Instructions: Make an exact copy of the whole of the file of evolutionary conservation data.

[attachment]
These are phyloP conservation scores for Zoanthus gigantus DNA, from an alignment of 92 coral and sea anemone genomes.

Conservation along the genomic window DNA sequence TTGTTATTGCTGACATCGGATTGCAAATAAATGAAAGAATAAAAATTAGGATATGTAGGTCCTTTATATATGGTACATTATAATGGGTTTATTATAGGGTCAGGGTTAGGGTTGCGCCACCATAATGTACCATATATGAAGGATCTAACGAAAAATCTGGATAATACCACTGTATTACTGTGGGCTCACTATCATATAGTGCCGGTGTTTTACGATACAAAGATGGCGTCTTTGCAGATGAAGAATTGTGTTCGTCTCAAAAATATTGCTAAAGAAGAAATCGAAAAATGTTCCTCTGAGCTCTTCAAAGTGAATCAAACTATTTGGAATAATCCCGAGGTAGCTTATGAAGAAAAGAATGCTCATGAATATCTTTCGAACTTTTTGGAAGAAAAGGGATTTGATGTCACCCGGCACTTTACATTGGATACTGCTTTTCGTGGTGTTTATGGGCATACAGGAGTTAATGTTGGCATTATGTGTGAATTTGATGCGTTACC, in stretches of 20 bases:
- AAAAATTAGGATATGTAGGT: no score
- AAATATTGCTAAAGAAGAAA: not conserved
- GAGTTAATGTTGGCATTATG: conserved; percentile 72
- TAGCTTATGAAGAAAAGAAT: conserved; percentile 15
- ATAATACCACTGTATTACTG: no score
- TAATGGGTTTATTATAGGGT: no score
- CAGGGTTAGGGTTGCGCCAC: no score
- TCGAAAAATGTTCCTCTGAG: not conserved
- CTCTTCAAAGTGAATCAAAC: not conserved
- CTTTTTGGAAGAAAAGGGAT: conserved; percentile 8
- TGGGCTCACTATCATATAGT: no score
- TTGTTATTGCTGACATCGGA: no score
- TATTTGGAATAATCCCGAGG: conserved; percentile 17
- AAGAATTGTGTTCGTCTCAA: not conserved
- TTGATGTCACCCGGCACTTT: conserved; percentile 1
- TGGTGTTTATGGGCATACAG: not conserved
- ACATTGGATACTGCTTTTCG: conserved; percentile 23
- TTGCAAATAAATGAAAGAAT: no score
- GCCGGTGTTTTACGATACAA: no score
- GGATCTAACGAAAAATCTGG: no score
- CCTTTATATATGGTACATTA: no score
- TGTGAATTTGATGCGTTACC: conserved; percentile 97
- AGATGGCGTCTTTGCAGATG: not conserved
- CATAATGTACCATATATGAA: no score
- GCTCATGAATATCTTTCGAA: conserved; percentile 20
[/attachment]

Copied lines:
These are phyloP conservation scores for Zoanthus gigantus DNA, from an alignment of 92 coral and sea anemone genomes.

Conservation along the genomic window DNA sequence TTGTTATTGCTGACATCGGATTGCAAATAAATGAAAGAATAAAAATTAGGATATGTAGGTCCTTTATATATGGTACATTATAATGGGTTTATTATAGGGTCAGGGTTAGGGTTGCGCCACCATAATGTACCATATATGAAGGATCTAACGAAAAATCTGGATAATACCACTGTATTACTGTGGGCTCACTATCATATAGTGCCGGTGTTTTACGATACAAAGATGGCGTCTTTGCAGATGAAGAATTGTGTTCGTCTCAAAAATATTGCTAAAGAAGAAATCGAAAAATGTTCCTCTGAGCTCTTCAAAGTGAATCAAACTATTTGGAATAATCCCGAGGTAGCTTATGAAGAAAAGAATGCTCATGAATATCTTTCGAACTTTTTGGAAGAAAAGGGATTTGATGTCACCCGGCACTTTACATTGGATACTGCTTTTCGTGGTGTTTATGGGCATACAGGAGTTAATGTTGGCATTATGTGTGAATTTGATGCGTTACC, in stretches of 20 bases:
- AAAAATTAGGATATGTAGGT: no score
- AAATATTGCTAAAGAAGAAA: not conserved
- GAGTTAATGTTGGCATTATG: conserved; percentile 72
- TAGCTTATGAAGAAAAGAAT: conserved; percentile 15
- ATAATACCACTGTATTACTG: no score
- TAATGGGTTTATTATAGGGT: no score
- CAGGGTTAGGGTTGCGCCAC: no score
- TCGAAAAATGTTCCTCTGAG: not conserved
- CTCTTCAAAGTGAATCAAAC: not conserved
- CTTTTTGGAAGAAAAGGGAT: conserved; percentile 8
- TGGGCTCACTATCATATAGT: no score
- TTGTTATTGCTGACATCGGA: no score
- TATTTGGAATAATCCCGAGG: conserved; percentile 17
- AAGAATTGTGTTCGTCTCAA: not conserved
- TTGATGTCACCCGGCACTTT: conserved; percentile 1
- TGGTGTTTATGGGCATACAG: not conserved
- ACATTGGATACTGCTTTTCG: conserved; percentile 23
- TTGCAAATAAATGAAAGAAT: no score
- GCCGGTGTTTTACGATACAA: no score
- GGATCTAACGAAAAATCTGG: no score
- CCTTTATATATGGTACATTA: no score
- TGTGAATTTGATGCGTTACC: conserved; percentile 97
- AGATGGCGTCTTTGCAGATG: not conserved
- CATAATGTACCATATATGAA: no score
- GCTCATGAATATCTTTCGAA: conserved; percentile 20